Mark Adler can’t bear to watch or hear that clip. If a news story comes on replaying the attack on Parliament that Wednesday morning, Oct. 22, Adler changes the...
BY HARNOOR GILL Grade 11 student Christ The King Catholic Secondary Georgetown, Ontario LAST weekend, I visited Chinguacousy Park in Brampton and had the opportunity to attend the Progressive Conservative Party of Ontario’s barbecue in appreciation of the hard-working volunteers who are some of the hardest working grassroots activists in our community. It […]
An unusual trend is playing out in some federal Liberal Party riding nominations as a group of men with close links to the Chinese regime do their best to support some Chinese candidates.
The Globe and Mail reported the unusual party nominations in Toronto’s suburbs in August, where Mandarin-speaking Chinese with powerful backers have been leveraging their Chinese community connections in a bid to win riding nominations.
Among those supporting candidates in the nominations is Ontario’s Liberal immigration and trade minister Michael Chan. Chan backed Geng Tan, a prominent Chinese community leader who secured the nomination for Don Valley North in Toronto.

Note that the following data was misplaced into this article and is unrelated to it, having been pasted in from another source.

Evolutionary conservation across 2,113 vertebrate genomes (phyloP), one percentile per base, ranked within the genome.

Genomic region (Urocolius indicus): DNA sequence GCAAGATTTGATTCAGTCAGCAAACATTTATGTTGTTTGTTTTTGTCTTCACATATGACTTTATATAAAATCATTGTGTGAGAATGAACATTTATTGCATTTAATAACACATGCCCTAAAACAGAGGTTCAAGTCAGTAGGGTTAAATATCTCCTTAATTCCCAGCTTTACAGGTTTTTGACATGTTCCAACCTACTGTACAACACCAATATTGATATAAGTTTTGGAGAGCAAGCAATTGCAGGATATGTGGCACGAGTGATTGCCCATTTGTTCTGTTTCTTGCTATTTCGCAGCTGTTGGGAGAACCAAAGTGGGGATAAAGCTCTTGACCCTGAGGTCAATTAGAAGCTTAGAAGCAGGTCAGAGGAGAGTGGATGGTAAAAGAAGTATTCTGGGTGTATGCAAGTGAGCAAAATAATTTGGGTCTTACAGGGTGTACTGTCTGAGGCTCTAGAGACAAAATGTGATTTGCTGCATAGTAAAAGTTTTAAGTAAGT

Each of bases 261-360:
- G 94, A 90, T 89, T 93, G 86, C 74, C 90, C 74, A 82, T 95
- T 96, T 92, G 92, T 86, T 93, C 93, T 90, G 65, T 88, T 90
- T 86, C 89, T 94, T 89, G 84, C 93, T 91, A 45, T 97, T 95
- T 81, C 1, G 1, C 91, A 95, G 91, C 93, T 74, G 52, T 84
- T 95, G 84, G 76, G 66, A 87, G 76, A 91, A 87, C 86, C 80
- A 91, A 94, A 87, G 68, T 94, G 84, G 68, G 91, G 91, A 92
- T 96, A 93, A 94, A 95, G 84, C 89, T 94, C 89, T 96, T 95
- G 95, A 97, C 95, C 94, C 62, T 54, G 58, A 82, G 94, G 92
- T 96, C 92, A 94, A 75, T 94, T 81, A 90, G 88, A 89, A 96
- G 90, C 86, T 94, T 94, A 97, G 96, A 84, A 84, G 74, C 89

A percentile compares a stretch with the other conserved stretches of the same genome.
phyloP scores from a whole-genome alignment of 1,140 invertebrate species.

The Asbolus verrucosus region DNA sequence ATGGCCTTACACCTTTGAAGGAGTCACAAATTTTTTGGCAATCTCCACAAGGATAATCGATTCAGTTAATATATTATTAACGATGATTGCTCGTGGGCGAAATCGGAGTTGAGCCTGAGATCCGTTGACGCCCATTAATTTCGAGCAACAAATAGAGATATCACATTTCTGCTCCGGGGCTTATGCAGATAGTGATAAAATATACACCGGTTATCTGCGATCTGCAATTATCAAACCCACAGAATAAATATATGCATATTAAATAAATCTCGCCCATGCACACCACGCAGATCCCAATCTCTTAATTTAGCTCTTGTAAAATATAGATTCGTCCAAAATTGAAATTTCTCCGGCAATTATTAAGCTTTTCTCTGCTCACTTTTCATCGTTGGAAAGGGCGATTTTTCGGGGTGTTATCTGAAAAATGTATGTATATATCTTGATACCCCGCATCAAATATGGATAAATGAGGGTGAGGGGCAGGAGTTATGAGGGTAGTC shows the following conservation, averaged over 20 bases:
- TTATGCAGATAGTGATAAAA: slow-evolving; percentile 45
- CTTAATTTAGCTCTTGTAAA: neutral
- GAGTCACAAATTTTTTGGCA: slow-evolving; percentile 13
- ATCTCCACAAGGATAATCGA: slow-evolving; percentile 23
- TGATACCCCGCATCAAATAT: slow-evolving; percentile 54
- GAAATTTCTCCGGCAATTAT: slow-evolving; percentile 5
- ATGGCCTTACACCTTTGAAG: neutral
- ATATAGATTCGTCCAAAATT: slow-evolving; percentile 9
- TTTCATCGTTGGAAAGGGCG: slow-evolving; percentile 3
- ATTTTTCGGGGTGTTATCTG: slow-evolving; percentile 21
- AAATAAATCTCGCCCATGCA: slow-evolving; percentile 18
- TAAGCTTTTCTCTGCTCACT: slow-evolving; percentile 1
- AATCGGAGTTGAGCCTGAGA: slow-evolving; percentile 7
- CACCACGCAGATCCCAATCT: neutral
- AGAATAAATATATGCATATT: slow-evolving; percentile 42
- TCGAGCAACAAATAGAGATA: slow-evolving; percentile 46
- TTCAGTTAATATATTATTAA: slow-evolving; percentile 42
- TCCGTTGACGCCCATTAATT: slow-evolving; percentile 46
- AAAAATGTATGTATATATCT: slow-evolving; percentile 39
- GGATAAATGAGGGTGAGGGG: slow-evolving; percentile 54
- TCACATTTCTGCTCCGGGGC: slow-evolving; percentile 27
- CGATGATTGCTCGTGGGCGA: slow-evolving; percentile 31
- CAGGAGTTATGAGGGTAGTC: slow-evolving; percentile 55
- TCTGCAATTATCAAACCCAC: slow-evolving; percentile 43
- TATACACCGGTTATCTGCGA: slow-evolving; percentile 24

by Books Editor Abby Paige
Tragedy in the Commons: Former Members of Parliament Speak Out About Canada’s Failing Democracy
Alison Loat and Michael MacMillan
Random House Canada
In 2009, Alison Loat and Michael MacMillan founded the political think tank Samara. They were concerned about a growing disengagement among Canadians from their political system, what MacMillan describes as a “turning away from the village green, from the importance of how we decide to live together and make decisions together, and how that translates into how we govern ourselves.” They saw these trends in the larger culture, but also among colleagues and peers.
“So many people that I knew,” says MacMillan, describing his frustration, “Smart people in their middle age — a good proxy for part of the population — saw no reason to talk about this stuff, let alone vote, let alone join a political party, let alone actually read a book, let alone sign a petition.”
These problems are not unique to Canada. Western democracies are all suffering similar symptoms of citizen disengagement, even as those countries attempt to export their systems of governance to other parts of the world. Not only has voter turnout dipped significantly, but fewer people are joining political parties, donating to campaigns, and otherwise participating in political culture.
But Loat and MacMillan don’t necessarily see citizens as the root of the problem. “To throw the blame at the feet of 35 million disparate citizens, who have many other things on their plate, is probably not fair,” says Loat. So they sought out a small sector of the population with much more direct experience of the inner-workings of Canadian democracy.